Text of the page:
Mr Schama told the 1,000 guests at the dinner that he was proud to call himself a Zionist despite being a strong critic of the expansion of settlements and the annexation of territory in the West Bank. “How could you not be a Zionist?” he said. “We need to reclaim the word Zionist. It is not a word to be ashamed of or to run away from. Israel, bless it, is a democracy, there are massive differences in opinion. I have fierce reservations about settlement policy. It was not a good idea to annex all that territory the other week. We need to encourage the Palestinians we can talk to, needless to say, not Hamas. But I’m not going to lecture the Israeli government on how this needs to happen.

Simon Schama – Five Paws.


On Tuesday, British writer Howard Jacobson appeared on ABC 1 News Breakfast program to publicise his two-part documentary Brilliant Careers – on Australian expatriates Germaine Greer, Robert Hughes, Barry Humphries and Clive James.

In his discussion with Virginia Trioli Howard Jacobson (who spent time in Australia in the mid-1960s) dismissed the idea that Australia in the 1950s and 1960s was a boring cultural desert. Let’s go to the transcript:

Howard Jacobson: …only later did I think, “How curious it is that I found something so wonderful in Australia.” And it wasn’t just the light and it wasn’t just the beautiful limpidity of the [Sydney] Harbour. It was a real vitality of Australian culture, which those four – and that’s my argument, my affectionate argument with them – claim it was not there. As well as saying they had to leave because they were young, they often said they had to leave because Australia was a cultural desert. I’m here to tell you it wasn’t.

Virginia Trioli: I think that is a most original thesis. Because the cultural cringe – the exodus from a place lacking any culture – has just become a mainstay argument in Australia. It is unquestioned. So, make your case for us. What did you find when you came here? What did you find enlivening? And culturally relevant and important about the place, Howard?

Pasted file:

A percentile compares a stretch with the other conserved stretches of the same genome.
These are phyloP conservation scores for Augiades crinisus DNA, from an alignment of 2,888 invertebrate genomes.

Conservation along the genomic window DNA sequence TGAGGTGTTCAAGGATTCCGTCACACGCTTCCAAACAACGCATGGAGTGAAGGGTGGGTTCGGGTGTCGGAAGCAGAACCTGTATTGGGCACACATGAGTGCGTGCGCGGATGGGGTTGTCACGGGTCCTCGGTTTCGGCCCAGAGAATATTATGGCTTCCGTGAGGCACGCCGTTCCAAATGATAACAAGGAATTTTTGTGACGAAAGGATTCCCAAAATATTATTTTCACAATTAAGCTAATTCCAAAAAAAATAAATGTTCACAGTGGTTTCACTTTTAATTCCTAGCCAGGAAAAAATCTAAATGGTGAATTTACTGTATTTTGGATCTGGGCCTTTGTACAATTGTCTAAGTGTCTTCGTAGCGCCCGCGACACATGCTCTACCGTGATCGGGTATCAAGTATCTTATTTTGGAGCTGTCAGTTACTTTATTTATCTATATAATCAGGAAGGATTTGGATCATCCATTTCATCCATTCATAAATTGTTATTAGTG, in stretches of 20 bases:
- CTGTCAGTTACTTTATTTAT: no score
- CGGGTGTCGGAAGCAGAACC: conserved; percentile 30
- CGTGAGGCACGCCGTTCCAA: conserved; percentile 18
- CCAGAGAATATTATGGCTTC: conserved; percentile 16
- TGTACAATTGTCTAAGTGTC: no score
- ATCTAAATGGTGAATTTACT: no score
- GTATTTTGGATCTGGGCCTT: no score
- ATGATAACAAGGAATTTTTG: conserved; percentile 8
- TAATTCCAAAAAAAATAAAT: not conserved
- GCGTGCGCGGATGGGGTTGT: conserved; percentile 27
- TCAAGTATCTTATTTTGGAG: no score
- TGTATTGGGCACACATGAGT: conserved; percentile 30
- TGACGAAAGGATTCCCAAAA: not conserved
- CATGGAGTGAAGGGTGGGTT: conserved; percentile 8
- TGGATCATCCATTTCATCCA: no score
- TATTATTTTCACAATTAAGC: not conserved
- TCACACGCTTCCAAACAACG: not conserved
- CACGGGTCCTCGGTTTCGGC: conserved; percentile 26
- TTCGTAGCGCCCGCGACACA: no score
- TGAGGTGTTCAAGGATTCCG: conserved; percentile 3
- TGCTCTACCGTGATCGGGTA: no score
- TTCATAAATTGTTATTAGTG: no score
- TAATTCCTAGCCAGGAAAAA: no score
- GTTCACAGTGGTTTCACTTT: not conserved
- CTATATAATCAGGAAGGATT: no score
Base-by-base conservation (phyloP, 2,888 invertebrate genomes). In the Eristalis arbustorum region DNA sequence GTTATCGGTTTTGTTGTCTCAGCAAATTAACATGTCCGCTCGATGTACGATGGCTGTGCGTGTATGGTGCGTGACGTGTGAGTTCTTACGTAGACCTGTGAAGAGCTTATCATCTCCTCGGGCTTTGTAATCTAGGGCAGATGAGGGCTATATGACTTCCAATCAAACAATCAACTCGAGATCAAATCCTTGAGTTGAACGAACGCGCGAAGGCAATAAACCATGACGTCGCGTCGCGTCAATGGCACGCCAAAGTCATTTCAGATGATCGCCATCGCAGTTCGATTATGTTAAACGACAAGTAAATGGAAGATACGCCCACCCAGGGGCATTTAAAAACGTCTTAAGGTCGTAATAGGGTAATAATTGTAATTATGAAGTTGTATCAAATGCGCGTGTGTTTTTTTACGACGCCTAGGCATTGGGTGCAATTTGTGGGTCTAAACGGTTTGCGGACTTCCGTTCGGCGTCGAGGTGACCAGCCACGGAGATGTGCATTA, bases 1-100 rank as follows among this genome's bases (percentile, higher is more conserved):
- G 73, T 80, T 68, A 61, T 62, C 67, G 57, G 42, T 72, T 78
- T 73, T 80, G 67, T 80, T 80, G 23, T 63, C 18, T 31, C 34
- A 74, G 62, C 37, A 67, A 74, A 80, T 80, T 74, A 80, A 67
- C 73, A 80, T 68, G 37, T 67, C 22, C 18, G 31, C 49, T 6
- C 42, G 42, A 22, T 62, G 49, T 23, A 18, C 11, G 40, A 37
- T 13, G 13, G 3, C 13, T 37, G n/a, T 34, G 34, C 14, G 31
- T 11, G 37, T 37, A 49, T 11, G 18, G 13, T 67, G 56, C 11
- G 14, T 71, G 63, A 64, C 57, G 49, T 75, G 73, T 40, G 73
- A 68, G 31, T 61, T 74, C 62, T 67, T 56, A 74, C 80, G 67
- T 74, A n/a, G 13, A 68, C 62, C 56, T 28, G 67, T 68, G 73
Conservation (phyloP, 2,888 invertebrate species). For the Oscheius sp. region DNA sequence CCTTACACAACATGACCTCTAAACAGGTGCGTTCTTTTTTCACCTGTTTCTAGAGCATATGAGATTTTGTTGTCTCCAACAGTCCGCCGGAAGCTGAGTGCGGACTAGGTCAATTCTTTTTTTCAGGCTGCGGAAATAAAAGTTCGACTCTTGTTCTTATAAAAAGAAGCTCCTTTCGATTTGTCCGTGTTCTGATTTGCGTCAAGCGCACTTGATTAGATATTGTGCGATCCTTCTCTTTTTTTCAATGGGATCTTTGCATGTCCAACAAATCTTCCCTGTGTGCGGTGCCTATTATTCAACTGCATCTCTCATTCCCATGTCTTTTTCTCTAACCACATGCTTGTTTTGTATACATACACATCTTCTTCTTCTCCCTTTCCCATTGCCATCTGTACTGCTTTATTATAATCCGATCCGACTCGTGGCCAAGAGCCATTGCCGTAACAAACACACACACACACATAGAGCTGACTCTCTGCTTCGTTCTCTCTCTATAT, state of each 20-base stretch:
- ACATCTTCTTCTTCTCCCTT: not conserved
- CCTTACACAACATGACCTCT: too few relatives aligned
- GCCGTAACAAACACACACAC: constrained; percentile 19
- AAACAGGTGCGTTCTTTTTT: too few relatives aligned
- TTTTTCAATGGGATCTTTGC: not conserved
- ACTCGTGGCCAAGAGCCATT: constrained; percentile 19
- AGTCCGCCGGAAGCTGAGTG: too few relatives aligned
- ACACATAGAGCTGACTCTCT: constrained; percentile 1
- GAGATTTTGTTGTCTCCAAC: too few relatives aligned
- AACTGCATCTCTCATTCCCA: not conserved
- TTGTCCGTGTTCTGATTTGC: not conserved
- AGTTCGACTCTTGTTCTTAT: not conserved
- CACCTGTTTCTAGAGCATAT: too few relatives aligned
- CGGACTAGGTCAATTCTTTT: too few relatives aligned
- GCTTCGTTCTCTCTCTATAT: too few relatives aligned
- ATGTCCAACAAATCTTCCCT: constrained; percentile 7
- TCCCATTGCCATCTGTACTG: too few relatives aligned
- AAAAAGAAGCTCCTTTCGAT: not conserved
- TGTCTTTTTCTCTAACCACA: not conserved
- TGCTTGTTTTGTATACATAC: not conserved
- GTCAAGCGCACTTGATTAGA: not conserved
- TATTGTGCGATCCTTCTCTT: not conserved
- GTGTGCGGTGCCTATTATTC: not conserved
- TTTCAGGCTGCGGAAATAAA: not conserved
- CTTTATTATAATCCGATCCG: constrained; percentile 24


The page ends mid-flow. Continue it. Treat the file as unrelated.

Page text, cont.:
Howard Jacobson: Well I don’t know how long you’re going to give me. But, I mean, what makes the case most powerfully are those four themselves. The fact that they were about to take England by storm so quickly and so young is a testament to, you know, the vitality of the culture that they’d left. They did it as Australians.

But what I found when I came here was I loved the demotic, I loved the lively speech of people, I loved the sense of humour which was disrespectful, I loved the absence of reverence for authority. I’d come as a – I’d been – I’d just come from Cambridge where I’d been miserable as a Northern working class Jewish boy. I felt that was a world that excluded me. I shouldn’t have felt like that but I did.

But the minute I came to Australia, I felt this is a world which is open to everybody. Everybody feels a bit outside here. This is a world that everybody is contributing to, a world that everybody was making. In England it felt then – as it can still feel now – it’s been there so long, the culture is so well established that you have to scrabble to get a little peep in on it. Whereas Australia was wonderfully open to things….The sheer vitality of Australian as it was spoken. The wonderful metaphorical gifts that people had. The fact that they loved making jokes, they loved telling stories, they loved telling tall stories. How much more do you want to know about how much I love the place?

Virginia Trioli: I’m starting to get that….

In fact, contrary to La Trioli’s assertion, Howard Jacobson’s thesis is not “most original”. It’s a leftist myth that Australia was dull and boring during the Menzies Era not shared by many conservatives who lived through, or have studied the period. It’s just that Howard Jacobson makes the point with the authority of a highly intelligent outsider and observer who has no reason to be alienated.